It appears that the universe is full of dark matter - around six times more of it than there is regular matter. It has obvious visible effects, such as the way it bends light from distant galaxies. Despite dedicated searches, no signs of a dark matter particle explaining these effects have turned up.
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Universal Studio's Dark Universe has suffered another major setback. Men in Black writer Ed Solomon has revealed he's no longer writing Invisible Man, the monster flick set to star Johnny Depp. It's unclear whether he was fired or quit, but what is clear is that Universal has a long way to go to fix the mess it's gotten itself into.
Universal's plans for a shared universe of monster movies are all but dead after the creative team tapped to build out the franchise left the project. The news wasn't exactly surprising when it first broke considering the reception to The Mummy, but it did beg the question: What might have happened if Guillermo del Toro, Universal's first pick to craft the Dark Universe, had said yes?
Universal Studios had high hopes for its 2017 reboot of the Mummy franchise, with plans to use the movie as a launchpad for a sprawling, shared universe of monster movies starring characters such as the Bride of Frankenstein and the Wolf Man. According to a new report, though, those plans have been on hold.
On the heels of director Bill Condon's remarks that his upcoming Bride of Frankenstein movie would have "nothing to do with" Universal's Dark Universe comes word that the film will not begin shooting early next year as planned. Instead, the production is taking a time out to rework its script.
Thirty years ago today, the Universal Monster Avengers hit the big screen. Of course, they weren't called that, but still, it was a massive team-up that the movie world had never seen before. In the world of cinematic universes we now live in, it's impossible to ignore the forward thinking of director Fred Dekker's cult favourite film, The Monster Squad.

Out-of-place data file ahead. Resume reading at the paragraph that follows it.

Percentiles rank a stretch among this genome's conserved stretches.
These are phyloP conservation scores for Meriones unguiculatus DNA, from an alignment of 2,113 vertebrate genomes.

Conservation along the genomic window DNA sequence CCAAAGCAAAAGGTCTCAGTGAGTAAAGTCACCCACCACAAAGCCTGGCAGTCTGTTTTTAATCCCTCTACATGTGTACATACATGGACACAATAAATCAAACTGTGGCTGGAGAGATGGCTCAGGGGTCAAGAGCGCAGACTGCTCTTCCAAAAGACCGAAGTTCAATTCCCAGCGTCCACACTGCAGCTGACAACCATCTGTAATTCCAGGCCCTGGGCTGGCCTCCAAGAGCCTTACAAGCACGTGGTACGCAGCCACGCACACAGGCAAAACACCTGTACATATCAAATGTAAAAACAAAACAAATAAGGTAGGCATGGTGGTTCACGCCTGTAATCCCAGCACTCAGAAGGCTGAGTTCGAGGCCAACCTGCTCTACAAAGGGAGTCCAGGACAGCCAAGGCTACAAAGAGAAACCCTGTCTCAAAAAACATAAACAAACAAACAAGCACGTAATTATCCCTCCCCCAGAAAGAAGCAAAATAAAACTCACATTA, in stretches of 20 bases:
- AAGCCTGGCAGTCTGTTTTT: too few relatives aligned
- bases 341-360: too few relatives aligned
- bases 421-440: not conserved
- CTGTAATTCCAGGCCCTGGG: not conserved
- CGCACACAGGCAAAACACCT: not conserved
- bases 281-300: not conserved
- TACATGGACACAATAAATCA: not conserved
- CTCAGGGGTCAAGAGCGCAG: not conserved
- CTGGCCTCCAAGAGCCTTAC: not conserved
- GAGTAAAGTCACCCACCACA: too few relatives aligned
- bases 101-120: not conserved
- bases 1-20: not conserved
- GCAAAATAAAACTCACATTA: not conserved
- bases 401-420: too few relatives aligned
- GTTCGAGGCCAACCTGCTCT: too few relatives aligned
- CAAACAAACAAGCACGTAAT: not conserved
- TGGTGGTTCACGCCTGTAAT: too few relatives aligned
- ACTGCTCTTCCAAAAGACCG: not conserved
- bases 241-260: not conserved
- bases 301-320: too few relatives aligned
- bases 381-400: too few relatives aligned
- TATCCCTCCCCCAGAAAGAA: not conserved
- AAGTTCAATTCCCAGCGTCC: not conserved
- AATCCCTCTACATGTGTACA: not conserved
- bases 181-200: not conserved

It was a bold move, announcing a full, connected, star-studded franchise before releasing a single movie. But that's what Universal did earlier this winter with the monster-centric Dark Universe. Then The Mummy came out. Now, it seems things may already be coming apart at the seams.
The negative reaction to The Mummy as the kicking-off point for Universal's Dark Universe movies is apparently causing a bit of a rethink about the future of the monster franchise at the studio. Part of that rethink? Getting Channing Tatum to play the next cinematic incarnation of fiction's most famous monster hunter, Abraham Van Helsing.
Tom Cruise's new film, The Mummy, is essentially a monster movie Iron Man; it's first film in Universal's new cinematic universe of monsters, which will include Frankenstein, the Invisible Man, and other horrors from the studio's rich, historic past. Here's the breakdown of everything The Mummy can tell us about the Dark Universe to come.
The Mummy is the first movie in the "Dark Universe," a planned series of films that will intertwine the ghoulish tales of the classic Universal Monsters. But it contains zero scares and is devoid of any sense of fun. What it does have is whole lot of Tom Cruise, and a Mummy whose motivation feels very, very problematic.
Universal is desperate to create a franchise out of the classic "monsters" that ruled the studio from the 1920s to 1960. It's calling this thing "Dark Universe", and it's all kicking off with that ridiculous Tom Cruise-starring Mummy. Now we have word about more monster movies being planned, and they make no sense.
Patty Jenkins teases some details about Wonder Woman 2. Dan Harmon discusses Rick and Morty's return. The Rock has a few more peeks at the Rampage movie. Plus, new footage from Spider-Man: Homecoming and War for the Planet of the Apes, and the Ice Warriors return in new Doctor Who pictures. Spoilers now!